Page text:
I’ve been feeling a bit under the weather for the past couple of months and it’s saying something that I’m longing for warmer weather. Normally it’s the opposite and I take pride in the Bostonian knack of toughing out the cold that I seem to have picked up through osmosis but whenever the first 70° days of the year come I crumble. Everyone out walking and exercising, enjoying themselves in public breathing a sigh of relief is a great pleasure I take from life. It’s in this state that I’ve found myself looking for something new music wise but in trying to quantify what I wanted out of it I hit a bit of a wall. I found myself not necessarily reaching for technical qualities or genre tropes but much more of a feeling that I was looking to be conveyed. The most succinct way I can convey this is “Old or Faded Glory” or rather an attitude of “What could’ve been.” Perhaps it’s relevant to the previous year’s toll but this has led me to appreciate certain styles of music more than I maybe did before especially country music, and sea shanties. I’m going to go genre by genre and explain my newfound thoughts on them:
I was always peripherally aware of country music but I never really got the appeal until July of 2020 when Lily and I executed a rather harebrained caper to go camping on Independence Day. Naturally, in the middle of a pandemic there wasn’t too much else to do for the residents around rural New Hampshire but to go to our favorite camping locale and snap up all the spots before we got there. While a little annoyed at the let down we were quite happy listening to the most ‘murican country music possible and that’s when I heard “It’s America” by Rodney Atkins. This jaunty number not only showed off the phenomenal musicianship of his session band but it also made me understand a bit more about what country was all about. It was tough to explain but it really solidified all the good things about my American citizenship, which I confess was never really in touch with like my United Kingdom citizenship. From there I explored Darius Rucker, John Denver, Rascal Flatts, and even some country-Indie fusion bands like Andrew Jackson Jihad and the Mountain Goats.
The most surprising find was a song called “Daddy Lessons” by Beoyncé that is sort of a pop/New Orleans/country fusion that I wouldn’t have found were it not for my day job. I highly recommend checking this one out if you have the time.
As for sea shanties I was well acquainted with them before they gained popularity on the Chinese data collection mole everyone willingly has on their phones… Oh wait… Tik Tok, that’s the name! What the gain in popularity got me to do was inspire me learn a few more of them and do some more research around them. Prior to this if you asked me for a sea shanty I probably could’ve given you Spanish Ladies, and naturally Drunken Sailor as well. But Santiana, Haul on the Bowline, and naturally Haul ‘er Away have all become fast favorites.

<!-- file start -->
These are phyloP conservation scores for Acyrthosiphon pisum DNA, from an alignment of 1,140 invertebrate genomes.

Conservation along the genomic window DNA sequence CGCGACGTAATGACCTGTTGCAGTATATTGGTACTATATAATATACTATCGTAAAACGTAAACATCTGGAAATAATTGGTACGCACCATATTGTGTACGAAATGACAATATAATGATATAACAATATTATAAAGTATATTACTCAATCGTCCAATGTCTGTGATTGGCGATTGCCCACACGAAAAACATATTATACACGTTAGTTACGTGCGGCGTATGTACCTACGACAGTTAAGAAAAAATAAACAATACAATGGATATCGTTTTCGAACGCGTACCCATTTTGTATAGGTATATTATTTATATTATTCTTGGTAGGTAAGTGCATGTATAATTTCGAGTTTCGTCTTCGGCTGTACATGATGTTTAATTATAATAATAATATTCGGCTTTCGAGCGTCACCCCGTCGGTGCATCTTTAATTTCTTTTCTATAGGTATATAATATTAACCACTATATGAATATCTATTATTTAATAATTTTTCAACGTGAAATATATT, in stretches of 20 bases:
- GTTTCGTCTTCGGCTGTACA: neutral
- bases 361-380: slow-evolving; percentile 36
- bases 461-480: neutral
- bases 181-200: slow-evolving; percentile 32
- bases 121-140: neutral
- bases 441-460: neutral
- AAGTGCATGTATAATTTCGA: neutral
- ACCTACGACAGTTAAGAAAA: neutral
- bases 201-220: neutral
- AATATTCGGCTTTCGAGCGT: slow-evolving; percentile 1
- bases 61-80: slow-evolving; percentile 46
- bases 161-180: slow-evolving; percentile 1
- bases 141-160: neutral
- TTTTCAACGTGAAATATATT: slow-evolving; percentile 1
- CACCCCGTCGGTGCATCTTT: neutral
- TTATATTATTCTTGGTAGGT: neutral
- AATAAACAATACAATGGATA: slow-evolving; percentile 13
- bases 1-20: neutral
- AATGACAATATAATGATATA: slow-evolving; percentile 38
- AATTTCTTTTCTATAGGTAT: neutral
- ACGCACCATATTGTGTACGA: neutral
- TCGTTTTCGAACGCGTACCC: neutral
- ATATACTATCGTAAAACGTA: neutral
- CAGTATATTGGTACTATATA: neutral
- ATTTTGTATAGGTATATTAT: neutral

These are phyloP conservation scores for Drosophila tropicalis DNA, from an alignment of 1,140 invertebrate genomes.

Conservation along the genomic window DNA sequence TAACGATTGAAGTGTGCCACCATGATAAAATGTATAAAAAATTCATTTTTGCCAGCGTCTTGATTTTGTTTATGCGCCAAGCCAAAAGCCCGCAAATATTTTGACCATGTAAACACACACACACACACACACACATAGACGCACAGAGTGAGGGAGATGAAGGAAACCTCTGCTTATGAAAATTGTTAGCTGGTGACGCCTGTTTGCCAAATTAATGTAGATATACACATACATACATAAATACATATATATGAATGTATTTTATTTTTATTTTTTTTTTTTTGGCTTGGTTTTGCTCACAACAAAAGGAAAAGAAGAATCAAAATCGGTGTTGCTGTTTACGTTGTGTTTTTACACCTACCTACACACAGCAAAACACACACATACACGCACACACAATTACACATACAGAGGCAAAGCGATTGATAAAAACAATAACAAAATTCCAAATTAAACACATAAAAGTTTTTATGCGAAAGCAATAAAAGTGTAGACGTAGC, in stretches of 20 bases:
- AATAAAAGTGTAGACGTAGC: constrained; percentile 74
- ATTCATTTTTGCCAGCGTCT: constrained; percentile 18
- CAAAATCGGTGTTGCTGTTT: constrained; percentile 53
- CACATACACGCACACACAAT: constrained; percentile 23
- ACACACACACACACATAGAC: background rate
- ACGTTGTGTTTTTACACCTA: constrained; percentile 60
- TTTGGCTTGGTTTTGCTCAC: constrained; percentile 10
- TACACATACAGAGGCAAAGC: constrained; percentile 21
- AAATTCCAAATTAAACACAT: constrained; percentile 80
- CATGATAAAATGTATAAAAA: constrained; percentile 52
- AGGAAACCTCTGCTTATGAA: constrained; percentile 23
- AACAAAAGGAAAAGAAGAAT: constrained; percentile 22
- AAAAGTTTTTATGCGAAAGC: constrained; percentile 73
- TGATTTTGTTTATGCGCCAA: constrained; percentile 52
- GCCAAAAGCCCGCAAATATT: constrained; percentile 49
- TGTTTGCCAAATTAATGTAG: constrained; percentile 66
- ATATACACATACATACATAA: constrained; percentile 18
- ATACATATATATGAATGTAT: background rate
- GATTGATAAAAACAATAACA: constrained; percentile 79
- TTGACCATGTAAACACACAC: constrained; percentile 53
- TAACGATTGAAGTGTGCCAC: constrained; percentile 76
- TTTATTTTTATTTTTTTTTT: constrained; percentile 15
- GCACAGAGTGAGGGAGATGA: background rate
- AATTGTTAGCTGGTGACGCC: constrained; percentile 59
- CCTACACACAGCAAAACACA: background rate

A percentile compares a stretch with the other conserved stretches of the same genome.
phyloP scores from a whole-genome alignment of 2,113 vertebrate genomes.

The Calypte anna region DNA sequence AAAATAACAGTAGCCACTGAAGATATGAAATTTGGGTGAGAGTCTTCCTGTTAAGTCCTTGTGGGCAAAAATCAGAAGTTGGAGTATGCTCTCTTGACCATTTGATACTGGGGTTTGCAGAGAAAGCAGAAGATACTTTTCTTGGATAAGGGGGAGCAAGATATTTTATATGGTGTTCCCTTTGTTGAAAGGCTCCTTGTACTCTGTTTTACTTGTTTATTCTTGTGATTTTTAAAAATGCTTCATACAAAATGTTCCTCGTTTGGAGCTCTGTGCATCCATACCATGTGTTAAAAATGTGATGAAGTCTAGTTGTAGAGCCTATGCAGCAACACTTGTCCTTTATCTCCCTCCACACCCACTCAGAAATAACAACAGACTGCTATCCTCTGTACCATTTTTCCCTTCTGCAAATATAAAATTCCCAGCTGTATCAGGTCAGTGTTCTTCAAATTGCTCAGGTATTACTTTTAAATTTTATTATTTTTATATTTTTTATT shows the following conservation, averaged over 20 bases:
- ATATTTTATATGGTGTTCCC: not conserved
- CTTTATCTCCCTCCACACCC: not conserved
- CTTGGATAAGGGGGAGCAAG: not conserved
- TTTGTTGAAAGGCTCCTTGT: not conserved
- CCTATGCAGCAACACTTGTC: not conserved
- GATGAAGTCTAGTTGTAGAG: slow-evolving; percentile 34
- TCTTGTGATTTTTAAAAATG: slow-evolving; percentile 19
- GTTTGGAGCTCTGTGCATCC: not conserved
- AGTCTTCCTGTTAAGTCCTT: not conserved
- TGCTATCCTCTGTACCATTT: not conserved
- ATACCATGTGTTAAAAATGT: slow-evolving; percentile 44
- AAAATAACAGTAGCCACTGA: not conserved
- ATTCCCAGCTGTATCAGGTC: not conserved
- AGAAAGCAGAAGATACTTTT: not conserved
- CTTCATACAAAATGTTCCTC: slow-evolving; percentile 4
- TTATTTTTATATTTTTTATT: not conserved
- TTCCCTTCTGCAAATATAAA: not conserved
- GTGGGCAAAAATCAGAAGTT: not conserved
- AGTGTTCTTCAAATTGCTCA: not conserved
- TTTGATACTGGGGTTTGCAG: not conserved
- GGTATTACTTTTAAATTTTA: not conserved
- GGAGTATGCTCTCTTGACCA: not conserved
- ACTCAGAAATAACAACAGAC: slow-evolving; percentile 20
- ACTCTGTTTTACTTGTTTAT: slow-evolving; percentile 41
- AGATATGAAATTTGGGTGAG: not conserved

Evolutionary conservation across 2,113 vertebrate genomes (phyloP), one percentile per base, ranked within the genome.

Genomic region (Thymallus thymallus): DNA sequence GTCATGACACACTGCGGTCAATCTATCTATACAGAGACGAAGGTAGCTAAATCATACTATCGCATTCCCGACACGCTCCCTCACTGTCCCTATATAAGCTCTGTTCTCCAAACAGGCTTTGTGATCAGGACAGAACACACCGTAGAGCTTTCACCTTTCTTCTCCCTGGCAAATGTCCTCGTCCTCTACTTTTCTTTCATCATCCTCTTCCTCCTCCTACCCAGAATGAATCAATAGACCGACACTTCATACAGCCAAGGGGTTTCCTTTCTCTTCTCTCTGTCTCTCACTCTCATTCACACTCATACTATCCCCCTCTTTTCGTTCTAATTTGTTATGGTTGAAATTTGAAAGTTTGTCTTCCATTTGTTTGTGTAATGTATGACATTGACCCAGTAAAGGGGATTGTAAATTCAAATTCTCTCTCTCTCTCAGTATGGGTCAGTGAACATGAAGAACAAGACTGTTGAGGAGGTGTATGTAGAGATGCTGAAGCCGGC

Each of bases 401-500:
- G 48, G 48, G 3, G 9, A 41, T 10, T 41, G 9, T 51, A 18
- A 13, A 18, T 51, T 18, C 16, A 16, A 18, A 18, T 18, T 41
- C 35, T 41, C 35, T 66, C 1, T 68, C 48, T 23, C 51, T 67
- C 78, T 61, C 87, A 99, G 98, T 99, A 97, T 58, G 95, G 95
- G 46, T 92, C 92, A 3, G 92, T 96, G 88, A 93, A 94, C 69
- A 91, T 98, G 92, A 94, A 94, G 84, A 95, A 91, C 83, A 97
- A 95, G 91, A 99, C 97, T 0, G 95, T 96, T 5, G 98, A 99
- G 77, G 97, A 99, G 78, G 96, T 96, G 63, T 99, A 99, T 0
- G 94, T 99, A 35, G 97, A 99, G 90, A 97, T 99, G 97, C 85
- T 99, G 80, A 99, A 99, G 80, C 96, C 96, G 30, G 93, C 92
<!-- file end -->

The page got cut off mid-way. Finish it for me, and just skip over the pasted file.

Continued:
The thing that I learned that most surprised me in my research was that there is a delineation between a sea shanty and a song of the sea. The shanty is fundamentally a work song and much like work songs from African slaves they are designed with a repetitive strenuous action in mind. Sometimes the noise this action makes is an integral part to the music such as hammers clinking on rocks or ropes stretching taught but there are many different shanties for many different types of work onboard the ship. They’re messy, they’re antiphonal, they’re easily learned, and not particularly produced or rehearsed by the crew. A good way of thinking of them is a hack for human behavior to make a repetitive task tolerable by anyone regardless of musical education whether cultural or formal.
Songs of the sea on the other hand are more for entertainment purposes whether after the work is done or for landlubbers who want a taste of the sea without falling in so to speak. Songs like The Wellerman, Spanish Ladies, Leave her Johnny, Northwest Passage, Banks of Newfoundland, and Cross the bar fall into this category and these are the songs that acapella groups tend to gravitate towards. Naturally there’s overlap between these two categories but there are a couple of obvious signposts like the poetic prosody of the lyrics synchronizing with a work cadence, shorter times between call and response, steadiness of rhythm, and harmonic complexity. Both are fun to sing absentmindedly while doing chores or other dull moments where not much is going on.
Conclusively, I feel like my life is more full now that I have unlocked an appreciation of these genres and I’m glad I was able to find some time to go down this rabbit hole. Makes me want to cook over a campfire and drink some bulliet bourbon really. Defiantly an event on the cards soon.